And this notice was, I think, seven pages and it had a fair amount of detail about what those regs are supposedly going to say. And the notice says that they're going to clarify that state and local taxes imposed on and paid by pass-through entities are allowed as a deduction in computing the pass-through entity taxable income. And per the notice, the deduction will be allowed, without regard, to whether the SALT workaround is elective or mandatory or whether partners shareholders receive a partial or full deduction, exclusion, or credit based upon their share of the entities tax.
Further, the notice provides that pass-through entity income taxes are not included in the SALT limit for partners and shareholders who itemize returns on their 1040. So they'll get a business deduction if they're in a state that has a SALT cap workaround and you elected and they all still get their maximum of $10,000 on their federal 1040. So that's good news. Lastly the notice said that, "It's effective November 9th, 2020, but taxpayers can apply the rules for any year that begins after December 31st, 2017." So all good news there.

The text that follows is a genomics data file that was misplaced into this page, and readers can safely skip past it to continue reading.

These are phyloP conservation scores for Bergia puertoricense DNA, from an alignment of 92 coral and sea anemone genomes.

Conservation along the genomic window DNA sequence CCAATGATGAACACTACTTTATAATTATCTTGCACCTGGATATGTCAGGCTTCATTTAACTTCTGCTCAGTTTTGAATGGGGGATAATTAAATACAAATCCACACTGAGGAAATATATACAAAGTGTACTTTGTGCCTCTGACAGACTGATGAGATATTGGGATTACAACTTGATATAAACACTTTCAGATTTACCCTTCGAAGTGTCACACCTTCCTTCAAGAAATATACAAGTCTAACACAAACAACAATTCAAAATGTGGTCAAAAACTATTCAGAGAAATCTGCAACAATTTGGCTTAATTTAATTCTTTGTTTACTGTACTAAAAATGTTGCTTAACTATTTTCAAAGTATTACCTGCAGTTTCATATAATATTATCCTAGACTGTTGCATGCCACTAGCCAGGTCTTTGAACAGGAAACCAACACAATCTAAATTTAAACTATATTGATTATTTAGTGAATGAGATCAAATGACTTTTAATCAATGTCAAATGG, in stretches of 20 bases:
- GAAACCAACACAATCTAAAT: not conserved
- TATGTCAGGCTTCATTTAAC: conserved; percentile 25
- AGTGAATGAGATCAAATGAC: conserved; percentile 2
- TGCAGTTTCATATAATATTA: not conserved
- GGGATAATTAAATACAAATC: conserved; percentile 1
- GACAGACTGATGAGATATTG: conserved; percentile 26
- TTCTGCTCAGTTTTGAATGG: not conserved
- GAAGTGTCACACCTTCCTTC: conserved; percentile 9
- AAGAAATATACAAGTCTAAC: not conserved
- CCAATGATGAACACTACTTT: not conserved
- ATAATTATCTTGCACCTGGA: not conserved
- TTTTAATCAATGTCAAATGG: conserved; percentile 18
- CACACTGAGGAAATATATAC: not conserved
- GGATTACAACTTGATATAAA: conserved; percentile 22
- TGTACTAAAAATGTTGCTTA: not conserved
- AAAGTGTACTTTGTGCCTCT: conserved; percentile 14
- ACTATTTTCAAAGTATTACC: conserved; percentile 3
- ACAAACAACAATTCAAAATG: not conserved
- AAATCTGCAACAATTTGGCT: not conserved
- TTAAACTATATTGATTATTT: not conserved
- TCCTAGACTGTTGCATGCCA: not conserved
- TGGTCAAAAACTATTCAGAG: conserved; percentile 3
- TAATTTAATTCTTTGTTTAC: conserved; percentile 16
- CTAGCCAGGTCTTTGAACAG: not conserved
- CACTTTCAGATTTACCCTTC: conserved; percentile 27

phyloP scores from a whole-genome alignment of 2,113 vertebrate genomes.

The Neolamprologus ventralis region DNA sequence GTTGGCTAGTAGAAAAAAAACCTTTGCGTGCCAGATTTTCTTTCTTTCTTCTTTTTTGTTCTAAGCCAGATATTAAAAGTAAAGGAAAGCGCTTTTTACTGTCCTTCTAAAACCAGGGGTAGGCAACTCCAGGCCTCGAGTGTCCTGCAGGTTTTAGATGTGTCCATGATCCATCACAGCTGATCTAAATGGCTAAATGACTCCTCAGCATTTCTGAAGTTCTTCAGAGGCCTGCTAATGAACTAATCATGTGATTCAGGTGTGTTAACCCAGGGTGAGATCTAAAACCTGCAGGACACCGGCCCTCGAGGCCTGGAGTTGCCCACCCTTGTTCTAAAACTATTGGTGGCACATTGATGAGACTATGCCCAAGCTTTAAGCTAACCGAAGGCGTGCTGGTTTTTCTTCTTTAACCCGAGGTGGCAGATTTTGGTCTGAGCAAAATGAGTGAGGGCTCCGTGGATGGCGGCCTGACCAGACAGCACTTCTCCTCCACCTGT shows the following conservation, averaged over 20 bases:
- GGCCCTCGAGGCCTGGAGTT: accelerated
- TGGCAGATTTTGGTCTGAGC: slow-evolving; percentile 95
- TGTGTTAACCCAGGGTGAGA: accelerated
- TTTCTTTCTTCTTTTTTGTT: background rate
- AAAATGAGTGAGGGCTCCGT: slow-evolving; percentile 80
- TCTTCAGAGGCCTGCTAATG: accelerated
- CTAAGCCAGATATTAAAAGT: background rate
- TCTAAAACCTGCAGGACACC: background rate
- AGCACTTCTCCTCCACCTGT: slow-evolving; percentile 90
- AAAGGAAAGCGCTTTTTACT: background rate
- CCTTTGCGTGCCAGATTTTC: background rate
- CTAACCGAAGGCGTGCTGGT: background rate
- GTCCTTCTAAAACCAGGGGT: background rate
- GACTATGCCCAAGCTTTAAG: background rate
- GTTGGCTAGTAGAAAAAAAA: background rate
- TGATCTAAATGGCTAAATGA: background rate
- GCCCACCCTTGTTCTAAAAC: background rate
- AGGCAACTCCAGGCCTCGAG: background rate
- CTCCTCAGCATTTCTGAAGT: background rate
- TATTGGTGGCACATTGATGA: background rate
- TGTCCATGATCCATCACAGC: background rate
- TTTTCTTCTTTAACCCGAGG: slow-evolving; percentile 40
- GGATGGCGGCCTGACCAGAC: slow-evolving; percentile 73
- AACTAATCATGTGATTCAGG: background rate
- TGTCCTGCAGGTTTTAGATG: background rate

And here on this slide I have a list of all the states that have adopted a SALT cap workaround. We had seven states that had workarounds before the IRS released its notice and then 12, actually 11. Somebody told me this morning Massachusetts, it's been going back and forth between the governor and the legislature. It's not quite final yet. But there's 11 states and Massachusetts is close to adopting their workaround. And I think there's going to be more the rest of this year. I expect they'll be a few more states that have adopted this. In most cases it's not costing the states any money. It's just they're designed for a federal tax savings only. There is a cost to the state in terms of setting up new forms and processes for filing and that sort of thing, but the tax savings is really federal income tax savings only.